A futures contract is a type of derivative instrument, or financial contract, in which two parties agree to transact a set of financial instruments or physical commodities for future delivery at a particular price. If you buy a futures contract, you are basically agreeing to buy something that a seller has not yet produced for a set price. But participating in the futures market does not necessarily mean that you will be responsible for receiving or delivering large inventories of physical commodities - remember, buyers and sellers in the futures market primarily enter into futures contracts to hedge risk or speculate rather than to exchange physical goods (which is the primary activity of the cash/spot market). That is why futures are used as financial instruments by not only producers and consumers but also speculators.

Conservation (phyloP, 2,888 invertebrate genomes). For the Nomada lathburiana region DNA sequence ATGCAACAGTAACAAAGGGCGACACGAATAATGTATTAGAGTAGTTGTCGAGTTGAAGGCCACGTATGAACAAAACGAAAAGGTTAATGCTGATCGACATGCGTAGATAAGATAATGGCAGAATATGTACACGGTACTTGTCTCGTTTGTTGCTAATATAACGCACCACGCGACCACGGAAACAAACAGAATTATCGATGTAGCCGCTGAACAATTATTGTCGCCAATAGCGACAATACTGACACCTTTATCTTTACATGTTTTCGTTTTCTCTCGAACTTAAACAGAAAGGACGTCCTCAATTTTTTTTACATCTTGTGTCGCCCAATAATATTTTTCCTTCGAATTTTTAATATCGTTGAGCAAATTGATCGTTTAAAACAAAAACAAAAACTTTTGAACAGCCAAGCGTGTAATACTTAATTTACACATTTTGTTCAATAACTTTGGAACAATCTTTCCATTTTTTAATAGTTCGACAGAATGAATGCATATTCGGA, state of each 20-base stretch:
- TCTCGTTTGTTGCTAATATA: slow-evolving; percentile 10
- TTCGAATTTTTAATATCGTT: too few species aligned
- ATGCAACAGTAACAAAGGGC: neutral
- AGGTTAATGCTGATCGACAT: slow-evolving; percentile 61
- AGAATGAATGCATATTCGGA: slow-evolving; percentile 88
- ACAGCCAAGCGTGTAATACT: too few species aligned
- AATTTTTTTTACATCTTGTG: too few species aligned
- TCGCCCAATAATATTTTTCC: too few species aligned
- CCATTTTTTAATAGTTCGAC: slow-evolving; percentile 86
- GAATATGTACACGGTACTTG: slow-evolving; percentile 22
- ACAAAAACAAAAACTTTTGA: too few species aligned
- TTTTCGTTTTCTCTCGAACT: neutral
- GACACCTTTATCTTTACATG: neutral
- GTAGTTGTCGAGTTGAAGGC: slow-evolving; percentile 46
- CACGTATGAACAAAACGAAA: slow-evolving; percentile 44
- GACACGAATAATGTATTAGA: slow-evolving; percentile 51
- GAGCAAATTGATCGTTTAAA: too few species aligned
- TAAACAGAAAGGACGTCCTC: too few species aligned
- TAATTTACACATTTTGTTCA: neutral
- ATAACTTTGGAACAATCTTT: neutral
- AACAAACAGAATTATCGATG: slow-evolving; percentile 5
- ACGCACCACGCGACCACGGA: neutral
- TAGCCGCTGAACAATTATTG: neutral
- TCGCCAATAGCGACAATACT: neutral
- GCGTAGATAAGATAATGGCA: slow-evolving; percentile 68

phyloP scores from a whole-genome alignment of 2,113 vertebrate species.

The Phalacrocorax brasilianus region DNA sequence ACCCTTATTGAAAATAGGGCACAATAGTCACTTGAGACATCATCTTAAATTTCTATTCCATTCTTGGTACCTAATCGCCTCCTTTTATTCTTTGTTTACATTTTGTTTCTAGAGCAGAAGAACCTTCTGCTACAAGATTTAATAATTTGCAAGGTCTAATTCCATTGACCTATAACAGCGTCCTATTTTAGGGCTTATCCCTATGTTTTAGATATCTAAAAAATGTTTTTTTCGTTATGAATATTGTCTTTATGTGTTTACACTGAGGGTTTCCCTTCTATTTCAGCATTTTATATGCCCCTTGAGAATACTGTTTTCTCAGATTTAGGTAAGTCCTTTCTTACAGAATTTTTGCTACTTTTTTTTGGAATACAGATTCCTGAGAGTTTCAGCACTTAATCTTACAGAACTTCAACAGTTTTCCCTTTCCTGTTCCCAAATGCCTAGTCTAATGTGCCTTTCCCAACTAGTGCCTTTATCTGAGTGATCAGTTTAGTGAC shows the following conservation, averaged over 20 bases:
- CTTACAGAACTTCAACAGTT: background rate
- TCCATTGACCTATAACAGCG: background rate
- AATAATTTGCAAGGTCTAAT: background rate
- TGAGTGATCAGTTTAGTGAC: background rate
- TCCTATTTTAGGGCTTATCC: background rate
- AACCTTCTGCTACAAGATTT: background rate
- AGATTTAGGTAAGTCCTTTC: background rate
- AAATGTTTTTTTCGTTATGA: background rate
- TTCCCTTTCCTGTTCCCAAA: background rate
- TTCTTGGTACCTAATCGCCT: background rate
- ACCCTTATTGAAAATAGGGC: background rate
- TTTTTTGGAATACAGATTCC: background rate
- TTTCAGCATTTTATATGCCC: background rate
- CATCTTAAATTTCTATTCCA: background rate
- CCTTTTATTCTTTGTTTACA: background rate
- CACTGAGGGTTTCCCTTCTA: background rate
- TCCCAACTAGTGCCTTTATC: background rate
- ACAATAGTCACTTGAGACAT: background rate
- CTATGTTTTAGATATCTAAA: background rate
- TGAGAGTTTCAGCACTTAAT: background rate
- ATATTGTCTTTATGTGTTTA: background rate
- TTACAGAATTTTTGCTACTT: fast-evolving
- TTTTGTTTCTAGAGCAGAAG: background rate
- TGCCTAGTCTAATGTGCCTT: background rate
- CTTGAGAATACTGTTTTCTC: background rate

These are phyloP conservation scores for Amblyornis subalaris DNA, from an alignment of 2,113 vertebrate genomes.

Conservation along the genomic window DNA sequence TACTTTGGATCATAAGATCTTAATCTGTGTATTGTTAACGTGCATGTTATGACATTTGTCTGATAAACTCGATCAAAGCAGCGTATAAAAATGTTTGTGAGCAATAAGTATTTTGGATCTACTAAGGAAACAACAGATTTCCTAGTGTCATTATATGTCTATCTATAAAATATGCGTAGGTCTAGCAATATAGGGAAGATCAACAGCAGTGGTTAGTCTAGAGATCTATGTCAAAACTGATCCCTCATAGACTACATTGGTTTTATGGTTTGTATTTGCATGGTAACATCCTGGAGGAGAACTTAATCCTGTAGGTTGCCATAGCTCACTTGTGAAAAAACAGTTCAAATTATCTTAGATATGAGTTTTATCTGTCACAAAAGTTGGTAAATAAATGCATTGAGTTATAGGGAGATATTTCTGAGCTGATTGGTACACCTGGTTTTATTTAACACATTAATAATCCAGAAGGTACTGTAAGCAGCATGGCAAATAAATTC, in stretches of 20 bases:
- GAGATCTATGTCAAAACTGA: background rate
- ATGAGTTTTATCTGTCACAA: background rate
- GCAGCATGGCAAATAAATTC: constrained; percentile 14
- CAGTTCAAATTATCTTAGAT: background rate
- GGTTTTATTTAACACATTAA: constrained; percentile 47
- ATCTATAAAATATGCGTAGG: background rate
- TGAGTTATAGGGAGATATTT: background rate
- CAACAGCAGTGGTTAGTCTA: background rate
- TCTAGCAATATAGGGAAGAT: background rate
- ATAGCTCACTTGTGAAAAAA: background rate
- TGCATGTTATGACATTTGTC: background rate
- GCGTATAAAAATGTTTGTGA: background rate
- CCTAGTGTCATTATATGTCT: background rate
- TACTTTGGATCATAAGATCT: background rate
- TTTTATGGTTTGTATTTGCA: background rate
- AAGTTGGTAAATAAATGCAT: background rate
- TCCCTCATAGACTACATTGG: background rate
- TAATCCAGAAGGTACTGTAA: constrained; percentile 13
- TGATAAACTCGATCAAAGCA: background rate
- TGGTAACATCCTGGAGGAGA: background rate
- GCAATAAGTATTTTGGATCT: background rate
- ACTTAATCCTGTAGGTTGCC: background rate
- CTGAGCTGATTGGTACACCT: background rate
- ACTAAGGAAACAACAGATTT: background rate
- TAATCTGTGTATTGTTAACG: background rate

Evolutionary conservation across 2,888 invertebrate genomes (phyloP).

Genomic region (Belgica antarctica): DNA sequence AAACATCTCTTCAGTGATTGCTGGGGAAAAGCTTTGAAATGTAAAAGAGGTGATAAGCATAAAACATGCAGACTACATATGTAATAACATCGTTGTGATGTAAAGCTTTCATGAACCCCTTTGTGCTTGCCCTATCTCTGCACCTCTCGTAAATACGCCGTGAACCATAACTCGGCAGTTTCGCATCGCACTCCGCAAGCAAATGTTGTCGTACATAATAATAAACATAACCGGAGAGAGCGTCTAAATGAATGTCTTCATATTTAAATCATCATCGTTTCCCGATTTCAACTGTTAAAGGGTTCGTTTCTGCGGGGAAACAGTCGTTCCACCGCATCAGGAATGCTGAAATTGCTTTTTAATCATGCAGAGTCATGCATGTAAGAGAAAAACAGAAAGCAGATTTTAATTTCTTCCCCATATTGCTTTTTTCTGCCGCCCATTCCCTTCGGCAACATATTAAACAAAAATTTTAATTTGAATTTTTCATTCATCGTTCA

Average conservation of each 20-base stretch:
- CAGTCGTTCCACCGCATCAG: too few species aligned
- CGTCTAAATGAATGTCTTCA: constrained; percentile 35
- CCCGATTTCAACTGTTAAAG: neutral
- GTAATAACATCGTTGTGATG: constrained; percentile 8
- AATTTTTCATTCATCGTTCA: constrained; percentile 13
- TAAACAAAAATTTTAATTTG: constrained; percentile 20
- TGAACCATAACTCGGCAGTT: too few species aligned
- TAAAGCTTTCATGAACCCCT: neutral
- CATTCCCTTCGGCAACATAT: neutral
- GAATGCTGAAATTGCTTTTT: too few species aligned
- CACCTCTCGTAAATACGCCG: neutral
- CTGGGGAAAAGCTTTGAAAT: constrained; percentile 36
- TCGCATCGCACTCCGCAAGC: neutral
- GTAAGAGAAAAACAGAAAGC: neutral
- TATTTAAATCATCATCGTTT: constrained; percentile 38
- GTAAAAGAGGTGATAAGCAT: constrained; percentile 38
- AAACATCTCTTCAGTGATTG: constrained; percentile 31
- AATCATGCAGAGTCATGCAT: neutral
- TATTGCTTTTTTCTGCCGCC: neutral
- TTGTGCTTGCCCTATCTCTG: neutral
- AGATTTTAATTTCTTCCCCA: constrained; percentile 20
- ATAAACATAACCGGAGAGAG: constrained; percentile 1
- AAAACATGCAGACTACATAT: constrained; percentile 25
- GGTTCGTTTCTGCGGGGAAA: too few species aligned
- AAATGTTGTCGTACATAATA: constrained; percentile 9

The consensus in the investment world is that the futures market is a major financial hub, providing an outlet for intense competition among buyers and sellers and, more importantly, providing a center to manage price risks. The futures market is extremely liquid, risky and complex by nature, but it can be understood if we break down how it functions.
While futures are not for the risk averse, they are useful for a wide range of people. In this tutorial, you'll learn how the futures market works, who uses futures and which strategies will make you a successful trader on the futures market.
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